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Fast Facts

BVD Fast Facts

  • BVDV first recognized in 1946 in upstate New York, now identified worldwide

  • Antibody prevalence studies show as high as 60-70% prevalence of BVD in herds (Bovine Viral Diarrhea Virus, Goyal and Ridpath, Blackwell Publishing)

  • Estimated that 70-90% of acute/transient infections are subclinical (Ames et al.,1986)

  • Costs associated with BVD infections are incurred from:

    • Reproductive losses

    • Increased Morbidity

    • Increased Mortality

    • Reduced Performance

  • Feeder - loss of $67 per exposed animal. (Hessman)

  • Cow/calf - estimated losses of $35-$56 per calf (Ridpath)

  • Dairy - losses estimated at $65 per calf (Ellis AABP 04)

  • BVD causes immunosuppression which allows for greater virulence of common pathogens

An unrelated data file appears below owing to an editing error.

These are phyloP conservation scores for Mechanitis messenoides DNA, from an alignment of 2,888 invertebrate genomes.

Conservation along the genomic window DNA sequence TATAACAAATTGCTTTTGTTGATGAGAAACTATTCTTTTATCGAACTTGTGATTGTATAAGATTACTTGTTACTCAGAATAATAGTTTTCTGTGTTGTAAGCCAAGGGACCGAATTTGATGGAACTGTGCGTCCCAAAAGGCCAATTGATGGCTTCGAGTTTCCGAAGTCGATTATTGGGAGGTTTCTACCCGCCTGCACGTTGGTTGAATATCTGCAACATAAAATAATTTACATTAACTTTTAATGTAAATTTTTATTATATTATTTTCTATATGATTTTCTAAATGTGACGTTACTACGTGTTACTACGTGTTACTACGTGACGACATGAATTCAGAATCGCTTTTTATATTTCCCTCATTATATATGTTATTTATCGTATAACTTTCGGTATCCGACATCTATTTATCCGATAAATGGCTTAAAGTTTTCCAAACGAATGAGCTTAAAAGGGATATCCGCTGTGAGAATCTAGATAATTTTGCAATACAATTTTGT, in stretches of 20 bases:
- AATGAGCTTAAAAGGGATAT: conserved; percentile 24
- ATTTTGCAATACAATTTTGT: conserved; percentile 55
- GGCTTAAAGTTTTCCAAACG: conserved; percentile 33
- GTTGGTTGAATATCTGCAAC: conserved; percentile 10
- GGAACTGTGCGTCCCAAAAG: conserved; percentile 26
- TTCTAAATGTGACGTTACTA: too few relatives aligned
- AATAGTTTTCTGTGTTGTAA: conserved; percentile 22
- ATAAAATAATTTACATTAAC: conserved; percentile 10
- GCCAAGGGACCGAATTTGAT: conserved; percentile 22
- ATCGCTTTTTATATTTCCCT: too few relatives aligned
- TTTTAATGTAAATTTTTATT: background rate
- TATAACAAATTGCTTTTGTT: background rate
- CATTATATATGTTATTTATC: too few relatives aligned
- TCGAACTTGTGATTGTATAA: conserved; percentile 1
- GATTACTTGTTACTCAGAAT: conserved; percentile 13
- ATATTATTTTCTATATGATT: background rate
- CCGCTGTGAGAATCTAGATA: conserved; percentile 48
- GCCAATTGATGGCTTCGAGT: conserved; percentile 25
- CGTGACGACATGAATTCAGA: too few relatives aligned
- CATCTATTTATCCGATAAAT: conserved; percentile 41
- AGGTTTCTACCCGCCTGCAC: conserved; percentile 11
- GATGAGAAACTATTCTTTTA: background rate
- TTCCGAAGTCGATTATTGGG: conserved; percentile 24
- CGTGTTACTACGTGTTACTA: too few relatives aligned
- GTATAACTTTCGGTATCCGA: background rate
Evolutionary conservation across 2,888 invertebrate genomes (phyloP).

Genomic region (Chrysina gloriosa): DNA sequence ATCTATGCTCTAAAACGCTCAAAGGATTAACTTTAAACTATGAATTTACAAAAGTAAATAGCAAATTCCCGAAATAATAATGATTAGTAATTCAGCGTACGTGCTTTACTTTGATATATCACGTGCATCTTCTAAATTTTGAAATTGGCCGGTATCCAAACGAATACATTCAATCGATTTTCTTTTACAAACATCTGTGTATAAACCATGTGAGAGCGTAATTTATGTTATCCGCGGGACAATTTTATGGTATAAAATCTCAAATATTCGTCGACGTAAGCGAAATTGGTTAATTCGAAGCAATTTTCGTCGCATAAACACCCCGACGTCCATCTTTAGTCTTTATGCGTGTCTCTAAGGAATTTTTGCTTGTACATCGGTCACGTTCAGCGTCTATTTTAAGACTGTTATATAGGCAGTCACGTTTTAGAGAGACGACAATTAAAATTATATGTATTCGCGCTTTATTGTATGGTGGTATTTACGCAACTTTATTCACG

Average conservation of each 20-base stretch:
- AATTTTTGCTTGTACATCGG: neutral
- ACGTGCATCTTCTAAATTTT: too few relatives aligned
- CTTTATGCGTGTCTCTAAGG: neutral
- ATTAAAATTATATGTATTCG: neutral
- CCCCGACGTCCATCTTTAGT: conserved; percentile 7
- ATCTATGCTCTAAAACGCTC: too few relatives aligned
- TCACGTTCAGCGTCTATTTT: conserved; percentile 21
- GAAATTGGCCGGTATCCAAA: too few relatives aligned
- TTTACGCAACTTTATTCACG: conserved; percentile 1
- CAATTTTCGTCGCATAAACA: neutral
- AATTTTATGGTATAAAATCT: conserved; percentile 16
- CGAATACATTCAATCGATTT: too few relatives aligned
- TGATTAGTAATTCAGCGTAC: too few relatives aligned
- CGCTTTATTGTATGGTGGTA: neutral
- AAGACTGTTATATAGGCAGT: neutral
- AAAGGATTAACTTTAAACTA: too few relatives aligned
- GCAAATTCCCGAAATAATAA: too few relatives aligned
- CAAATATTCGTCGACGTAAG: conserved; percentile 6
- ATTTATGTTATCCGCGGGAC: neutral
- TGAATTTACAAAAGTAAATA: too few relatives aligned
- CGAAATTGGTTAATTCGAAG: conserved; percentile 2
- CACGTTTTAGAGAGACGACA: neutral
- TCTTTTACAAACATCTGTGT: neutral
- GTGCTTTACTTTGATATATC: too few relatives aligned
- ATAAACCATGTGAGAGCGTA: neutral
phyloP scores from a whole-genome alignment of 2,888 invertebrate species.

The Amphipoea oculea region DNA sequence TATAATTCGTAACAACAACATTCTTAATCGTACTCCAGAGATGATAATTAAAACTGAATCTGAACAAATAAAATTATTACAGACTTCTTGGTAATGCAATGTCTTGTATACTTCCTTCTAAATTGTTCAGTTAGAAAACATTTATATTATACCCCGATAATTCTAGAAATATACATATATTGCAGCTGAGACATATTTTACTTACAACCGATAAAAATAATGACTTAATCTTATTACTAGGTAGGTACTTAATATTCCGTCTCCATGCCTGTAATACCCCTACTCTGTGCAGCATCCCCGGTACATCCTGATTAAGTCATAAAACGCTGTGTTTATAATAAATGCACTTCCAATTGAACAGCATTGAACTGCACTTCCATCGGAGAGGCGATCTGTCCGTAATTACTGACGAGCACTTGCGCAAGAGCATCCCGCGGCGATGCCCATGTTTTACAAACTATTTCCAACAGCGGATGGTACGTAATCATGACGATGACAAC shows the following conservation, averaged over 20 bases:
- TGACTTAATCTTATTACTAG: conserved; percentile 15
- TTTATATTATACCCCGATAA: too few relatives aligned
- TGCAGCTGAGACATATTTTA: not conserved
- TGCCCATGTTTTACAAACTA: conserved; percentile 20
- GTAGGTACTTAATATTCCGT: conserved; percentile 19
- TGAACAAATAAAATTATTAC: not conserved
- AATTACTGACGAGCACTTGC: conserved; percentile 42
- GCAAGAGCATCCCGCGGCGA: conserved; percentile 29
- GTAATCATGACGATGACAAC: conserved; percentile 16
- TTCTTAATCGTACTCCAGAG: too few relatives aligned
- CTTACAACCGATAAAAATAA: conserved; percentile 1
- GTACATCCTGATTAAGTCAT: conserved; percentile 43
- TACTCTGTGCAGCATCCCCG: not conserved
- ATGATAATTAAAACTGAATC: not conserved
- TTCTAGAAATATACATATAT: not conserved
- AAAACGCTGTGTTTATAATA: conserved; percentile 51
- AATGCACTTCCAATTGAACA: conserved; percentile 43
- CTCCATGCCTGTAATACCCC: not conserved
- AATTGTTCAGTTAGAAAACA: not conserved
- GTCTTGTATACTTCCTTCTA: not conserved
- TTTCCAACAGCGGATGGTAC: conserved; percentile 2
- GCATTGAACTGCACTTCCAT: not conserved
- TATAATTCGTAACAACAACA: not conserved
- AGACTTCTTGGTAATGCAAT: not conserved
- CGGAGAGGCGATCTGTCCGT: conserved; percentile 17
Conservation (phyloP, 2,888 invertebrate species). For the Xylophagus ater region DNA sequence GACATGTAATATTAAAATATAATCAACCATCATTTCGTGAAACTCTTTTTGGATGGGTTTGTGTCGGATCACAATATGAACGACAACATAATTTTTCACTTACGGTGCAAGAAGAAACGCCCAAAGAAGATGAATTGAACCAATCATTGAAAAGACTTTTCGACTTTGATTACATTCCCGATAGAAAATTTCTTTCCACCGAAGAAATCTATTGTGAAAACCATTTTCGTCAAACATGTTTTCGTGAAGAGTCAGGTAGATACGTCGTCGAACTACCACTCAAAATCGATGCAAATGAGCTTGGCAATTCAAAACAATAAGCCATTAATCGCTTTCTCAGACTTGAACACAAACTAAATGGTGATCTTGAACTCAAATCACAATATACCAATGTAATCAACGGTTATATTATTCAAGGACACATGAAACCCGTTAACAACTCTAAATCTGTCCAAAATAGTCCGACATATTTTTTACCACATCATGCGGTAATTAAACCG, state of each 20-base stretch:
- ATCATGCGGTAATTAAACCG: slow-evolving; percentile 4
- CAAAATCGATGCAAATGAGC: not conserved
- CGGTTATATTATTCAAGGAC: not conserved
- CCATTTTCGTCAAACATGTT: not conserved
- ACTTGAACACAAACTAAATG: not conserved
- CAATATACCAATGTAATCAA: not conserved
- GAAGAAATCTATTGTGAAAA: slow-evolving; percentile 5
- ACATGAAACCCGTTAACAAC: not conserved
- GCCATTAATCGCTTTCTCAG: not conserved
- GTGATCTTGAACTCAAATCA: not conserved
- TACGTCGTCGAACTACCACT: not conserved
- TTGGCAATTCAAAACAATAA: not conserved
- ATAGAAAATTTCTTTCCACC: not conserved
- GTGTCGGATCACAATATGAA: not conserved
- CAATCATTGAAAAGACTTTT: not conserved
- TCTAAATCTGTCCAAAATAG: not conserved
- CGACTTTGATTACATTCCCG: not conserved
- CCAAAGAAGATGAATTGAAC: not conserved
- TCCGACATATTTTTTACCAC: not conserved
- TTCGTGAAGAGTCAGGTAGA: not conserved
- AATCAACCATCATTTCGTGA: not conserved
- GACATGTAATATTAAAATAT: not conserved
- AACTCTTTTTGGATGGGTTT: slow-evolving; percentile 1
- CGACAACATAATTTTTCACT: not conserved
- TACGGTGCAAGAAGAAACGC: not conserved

• Acts synergistically with other pathogens to cause more severe pneumonia

    • BVD infection alone caused mild pneumonia involving 2-7% of lung

    • M. hemolytica infection alone caused pneumonia involving 15% of lung

    • BVD infection followed by M. hemolytica caused pneumonia involving 40-75% of lung

Preventing BVD in Cattle Herds

BVD is a highly contagious and transmissible virus in cattle. To help reduce BVD virus into cattle herds:

  • Ship out infected animals. PI (Persistently infected) cattle will always be infected

  • Isolate cattle purchased outside of the herd, until calves are born and tested

  • Make sure females are vaccinated

  • Maintain closed herd when possible

  • Quarantine and test new animals

  • Address health problems quickly

  • Determine why cows abort

  • Discuss herd vaccination programs with your veterinarian

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